There are two ways Flyers general manager Ron Hextall can look at the Feb. 26 NHL trade deadline:
1. The Flyers are too inconsistent to be a legitimate Stanley Cup contender, so Hextall might as well put out feelers for veterans such as Wayne Simmonds (he'd bring a bundle) and Val Filppula (he wouldn't) and continue building for the future by adding prospects and draft picks.
2. Acquire a couple of veterans to bolster the offense and the penalty kill and see if you can make a run this year. After all, the NHL is loaded with parity. Just because the Flyers are on the playoff bubble doesn't mean they can't make a long run if they earn a berth. If you get hot at the right time — as 16th-seeded Nashville did last year en route to the Finals, or like the 2010 Flyers, who came within two wins of a Cup — well, you never know.
"It all depends what's coming back," Hextall said. "But this isn't the time of year you think you're going to get a bargain. I'm not overspending to try to make our team" just a little better.
Hextall said he would "be open to anything" and do whatever it took to help his team improve, but he gave the impression he would rather get a root canal than trade a high draft pick. He has two first-round selections this June.
"We do have kids who I feel can fill in if we have injuries or erratic play," he said, referring to prospects with the AHL's Phantoms, "so unless it was a nice upgrade at a reasonable price, I'm not going to trade a good young player at this point."
Around the NHL, many players who could help the Flyers are reportedly on the trade block, including Toronto left winger James van Riemsdyk, a pending unrestricted free agent. The former Flyer is a dependable scorer and he would bring life to the third line.
Buffalo's speedy Evander Kane, a pending UFA who has said he would like to go to a playoff contender, would also impact the attack. He's just 26, on a pace for 28 goals, and he or van Riemsdyk would jump-start the Flyers' weak second power-play unit.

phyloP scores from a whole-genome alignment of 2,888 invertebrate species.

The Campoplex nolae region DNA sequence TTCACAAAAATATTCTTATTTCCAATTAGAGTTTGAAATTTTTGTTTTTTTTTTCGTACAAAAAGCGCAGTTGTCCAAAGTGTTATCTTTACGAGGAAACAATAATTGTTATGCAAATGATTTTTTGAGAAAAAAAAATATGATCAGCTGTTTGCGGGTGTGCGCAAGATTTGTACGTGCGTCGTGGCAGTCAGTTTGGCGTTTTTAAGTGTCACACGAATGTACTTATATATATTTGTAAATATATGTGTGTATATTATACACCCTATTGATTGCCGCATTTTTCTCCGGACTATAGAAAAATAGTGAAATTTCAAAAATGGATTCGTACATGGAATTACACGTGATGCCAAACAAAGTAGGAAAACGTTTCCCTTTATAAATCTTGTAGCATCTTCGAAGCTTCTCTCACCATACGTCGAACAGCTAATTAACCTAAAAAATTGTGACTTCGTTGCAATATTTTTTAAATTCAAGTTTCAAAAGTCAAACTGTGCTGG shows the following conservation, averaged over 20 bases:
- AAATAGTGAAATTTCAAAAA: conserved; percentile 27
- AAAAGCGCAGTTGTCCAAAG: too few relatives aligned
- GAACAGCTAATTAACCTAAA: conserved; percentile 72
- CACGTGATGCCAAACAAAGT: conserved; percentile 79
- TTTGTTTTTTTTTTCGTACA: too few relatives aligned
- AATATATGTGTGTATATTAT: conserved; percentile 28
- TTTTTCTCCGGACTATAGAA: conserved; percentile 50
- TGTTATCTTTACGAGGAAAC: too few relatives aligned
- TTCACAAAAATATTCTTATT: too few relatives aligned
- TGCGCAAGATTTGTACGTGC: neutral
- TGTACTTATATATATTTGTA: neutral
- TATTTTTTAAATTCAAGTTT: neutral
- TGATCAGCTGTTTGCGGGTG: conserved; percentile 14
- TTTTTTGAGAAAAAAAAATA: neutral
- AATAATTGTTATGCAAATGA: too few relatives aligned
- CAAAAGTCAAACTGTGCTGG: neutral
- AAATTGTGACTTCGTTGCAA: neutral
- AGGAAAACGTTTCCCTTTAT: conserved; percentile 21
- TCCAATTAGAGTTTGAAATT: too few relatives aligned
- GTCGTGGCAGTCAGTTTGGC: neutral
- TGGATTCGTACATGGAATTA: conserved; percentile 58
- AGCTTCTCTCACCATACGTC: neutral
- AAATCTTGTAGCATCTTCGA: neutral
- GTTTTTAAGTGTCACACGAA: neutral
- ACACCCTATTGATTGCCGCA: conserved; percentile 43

"I don't think anything earth-shattering is going to happen," Hextall said of his trade plans, "…but you never say never."
Just never ask for one of the Flyers' promising young players, like Phantoms left winger Oskar Lindblom.
"We're not going to give you a good young prospect to try to get into the playoffs," Hextall said. "If we can do something to help get us into the playoffs at the right price, we'll look at it. But the deadline typically is not a great time to get great prices."
That said, Hextall knows there are exceptions. He was part of the Kings' management team when they acquired Jeff Carter from Columbus just before the 2012 trade deadline and he helped Los Angeles win its first Stanley Cup that year. (Goalie Jonathan Quick, of course, was the main reason.)
"We're not at a point where we feel we can add just one piece and elevate us to the top of the league," Hextall said.
The New York Rangers are supposedly going to break up their team – they wouldn't dare move Henrik Lundqvist, would they? – and winger Michael Grabner is reportedly available. Grabner, who entered the weekend with 21 goals, would also help the Flyers' sad-sack penalty kill with his quickness. Arizona center Brad Richardson, a defensive specialist, is another player who would upgrade their PK.
And if Hextall decides he needs more experience on the back end, the Rangers' Ryan McDonagh and Columbus' 6-1, 227-pound Jack Johnson are among the available players.
Hextall was asked whether the next three weeks would determine whether he would be a buyer or a seller.
"Here's where we're at: We have our eye still on now and the future. It's not just now," he said. "Maybe at some point, it'll be a little more 'now.' Again, if we can get better today, we'd try to do it. That never changes."
If Hextall decides the trade market doesn't make sense, he can turn to his strong farm system, which features Lindblom.
"He's playing very well and has sustained it for quite some time," Hextall said. "He's getting closer every day."
Bottom line: Hextall isn't going to deviate from his plan: Building through the draft. It is why he will listen to offers for Simmonds, a standout power forward who has a team-friendly deal that ends after next season, when he will be almost 31. Even if the highly popular Simmonds isn't dealt, the Flyers will have lots of cap space to make upgrades in the off-season.